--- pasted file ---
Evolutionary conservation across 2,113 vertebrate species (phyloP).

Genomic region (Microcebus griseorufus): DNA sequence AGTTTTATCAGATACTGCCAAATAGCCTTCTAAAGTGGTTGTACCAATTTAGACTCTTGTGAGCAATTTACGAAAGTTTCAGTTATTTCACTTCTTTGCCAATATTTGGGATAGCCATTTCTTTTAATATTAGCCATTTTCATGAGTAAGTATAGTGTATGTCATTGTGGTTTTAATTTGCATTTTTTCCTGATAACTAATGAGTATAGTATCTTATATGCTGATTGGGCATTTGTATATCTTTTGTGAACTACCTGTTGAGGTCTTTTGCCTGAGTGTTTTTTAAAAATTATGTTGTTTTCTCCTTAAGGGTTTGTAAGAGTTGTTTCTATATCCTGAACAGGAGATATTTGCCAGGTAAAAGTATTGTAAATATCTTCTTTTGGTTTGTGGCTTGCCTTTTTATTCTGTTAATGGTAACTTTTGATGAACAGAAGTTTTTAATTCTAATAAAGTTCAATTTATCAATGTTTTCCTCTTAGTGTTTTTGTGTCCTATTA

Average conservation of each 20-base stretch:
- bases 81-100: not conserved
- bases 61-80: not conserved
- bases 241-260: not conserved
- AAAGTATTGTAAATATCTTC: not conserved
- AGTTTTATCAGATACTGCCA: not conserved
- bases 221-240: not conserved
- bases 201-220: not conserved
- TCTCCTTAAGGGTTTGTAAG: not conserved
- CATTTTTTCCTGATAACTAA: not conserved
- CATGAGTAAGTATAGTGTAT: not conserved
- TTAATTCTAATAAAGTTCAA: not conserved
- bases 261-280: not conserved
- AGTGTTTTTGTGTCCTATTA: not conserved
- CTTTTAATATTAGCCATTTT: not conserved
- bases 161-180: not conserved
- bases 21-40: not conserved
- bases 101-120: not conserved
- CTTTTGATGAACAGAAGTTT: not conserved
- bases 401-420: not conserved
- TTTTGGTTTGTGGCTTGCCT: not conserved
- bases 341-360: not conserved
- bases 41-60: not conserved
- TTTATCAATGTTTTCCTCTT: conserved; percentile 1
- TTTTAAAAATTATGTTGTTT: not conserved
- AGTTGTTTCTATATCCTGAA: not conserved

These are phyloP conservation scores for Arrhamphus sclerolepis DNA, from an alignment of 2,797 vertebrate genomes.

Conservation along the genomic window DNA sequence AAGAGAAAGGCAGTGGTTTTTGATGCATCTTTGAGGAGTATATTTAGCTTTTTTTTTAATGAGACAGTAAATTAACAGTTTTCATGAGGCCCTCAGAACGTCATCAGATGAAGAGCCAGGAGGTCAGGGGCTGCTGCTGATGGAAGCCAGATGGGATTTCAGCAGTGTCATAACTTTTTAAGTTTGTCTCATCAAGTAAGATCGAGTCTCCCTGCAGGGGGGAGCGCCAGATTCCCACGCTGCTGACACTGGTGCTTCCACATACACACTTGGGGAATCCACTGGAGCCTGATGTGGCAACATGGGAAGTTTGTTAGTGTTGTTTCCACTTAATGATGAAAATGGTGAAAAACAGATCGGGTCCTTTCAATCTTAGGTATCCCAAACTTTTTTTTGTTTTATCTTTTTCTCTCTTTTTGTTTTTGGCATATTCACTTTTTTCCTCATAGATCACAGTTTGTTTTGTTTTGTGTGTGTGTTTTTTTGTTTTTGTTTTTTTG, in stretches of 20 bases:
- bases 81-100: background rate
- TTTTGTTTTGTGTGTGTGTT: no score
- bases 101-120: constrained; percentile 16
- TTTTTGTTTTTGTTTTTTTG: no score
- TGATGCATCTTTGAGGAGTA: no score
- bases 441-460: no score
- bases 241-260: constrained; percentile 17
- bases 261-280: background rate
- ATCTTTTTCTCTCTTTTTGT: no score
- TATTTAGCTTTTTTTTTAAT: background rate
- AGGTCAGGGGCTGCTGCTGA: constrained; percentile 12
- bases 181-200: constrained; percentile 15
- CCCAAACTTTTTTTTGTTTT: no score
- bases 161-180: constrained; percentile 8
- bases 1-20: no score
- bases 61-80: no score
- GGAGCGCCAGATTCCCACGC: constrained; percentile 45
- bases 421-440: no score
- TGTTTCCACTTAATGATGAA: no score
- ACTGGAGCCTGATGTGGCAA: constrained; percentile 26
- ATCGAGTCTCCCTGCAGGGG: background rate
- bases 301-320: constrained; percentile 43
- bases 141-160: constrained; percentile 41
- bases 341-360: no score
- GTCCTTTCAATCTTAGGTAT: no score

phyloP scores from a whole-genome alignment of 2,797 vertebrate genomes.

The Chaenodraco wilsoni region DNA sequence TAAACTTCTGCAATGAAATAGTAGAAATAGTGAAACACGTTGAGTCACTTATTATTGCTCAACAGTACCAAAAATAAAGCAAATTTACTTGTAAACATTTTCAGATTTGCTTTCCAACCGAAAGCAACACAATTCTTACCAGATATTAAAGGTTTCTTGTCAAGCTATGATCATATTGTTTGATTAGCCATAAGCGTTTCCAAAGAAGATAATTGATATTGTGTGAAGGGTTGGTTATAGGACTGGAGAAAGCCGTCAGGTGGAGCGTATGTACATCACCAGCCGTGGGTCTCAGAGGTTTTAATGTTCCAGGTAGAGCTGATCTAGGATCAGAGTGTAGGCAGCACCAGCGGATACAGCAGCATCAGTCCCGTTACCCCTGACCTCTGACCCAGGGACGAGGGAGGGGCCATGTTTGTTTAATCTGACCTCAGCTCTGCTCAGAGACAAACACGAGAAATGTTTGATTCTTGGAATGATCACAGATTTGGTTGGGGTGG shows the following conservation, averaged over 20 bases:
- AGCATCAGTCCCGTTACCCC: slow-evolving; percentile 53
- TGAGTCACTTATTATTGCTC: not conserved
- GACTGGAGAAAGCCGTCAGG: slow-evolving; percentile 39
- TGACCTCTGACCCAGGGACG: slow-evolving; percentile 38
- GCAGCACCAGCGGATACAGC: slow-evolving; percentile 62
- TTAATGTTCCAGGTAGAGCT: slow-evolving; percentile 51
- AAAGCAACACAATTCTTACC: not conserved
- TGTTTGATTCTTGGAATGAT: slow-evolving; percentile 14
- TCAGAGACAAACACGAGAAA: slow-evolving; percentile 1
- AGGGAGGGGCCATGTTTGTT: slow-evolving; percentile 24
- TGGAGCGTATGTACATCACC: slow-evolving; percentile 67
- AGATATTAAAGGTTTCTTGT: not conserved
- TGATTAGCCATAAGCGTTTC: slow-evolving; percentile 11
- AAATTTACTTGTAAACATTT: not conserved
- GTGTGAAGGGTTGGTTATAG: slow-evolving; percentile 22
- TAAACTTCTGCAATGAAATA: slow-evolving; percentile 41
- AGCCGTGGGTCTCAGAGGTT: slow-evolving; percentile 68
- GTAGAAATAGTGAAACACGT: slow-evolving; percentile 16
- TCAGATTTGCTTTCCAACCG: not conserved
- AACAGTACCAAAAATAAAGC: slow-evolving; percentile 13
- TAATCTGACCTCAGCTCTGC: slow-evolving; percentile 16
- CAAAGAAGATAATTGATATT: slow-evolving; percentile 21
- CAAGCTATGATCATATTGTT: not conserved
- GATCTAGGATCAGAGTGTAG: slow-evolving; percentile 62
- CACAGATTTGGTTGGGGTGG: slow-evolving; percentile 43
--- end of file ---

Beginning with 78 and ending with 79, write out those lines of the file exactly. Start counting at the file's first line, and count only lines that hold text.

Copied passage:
- TAATCTGACCTCAGCTCTGC: slow-evolving; percentile 16
- CAAAGAAGATAATTGATATT: slow-evolving; percentile 21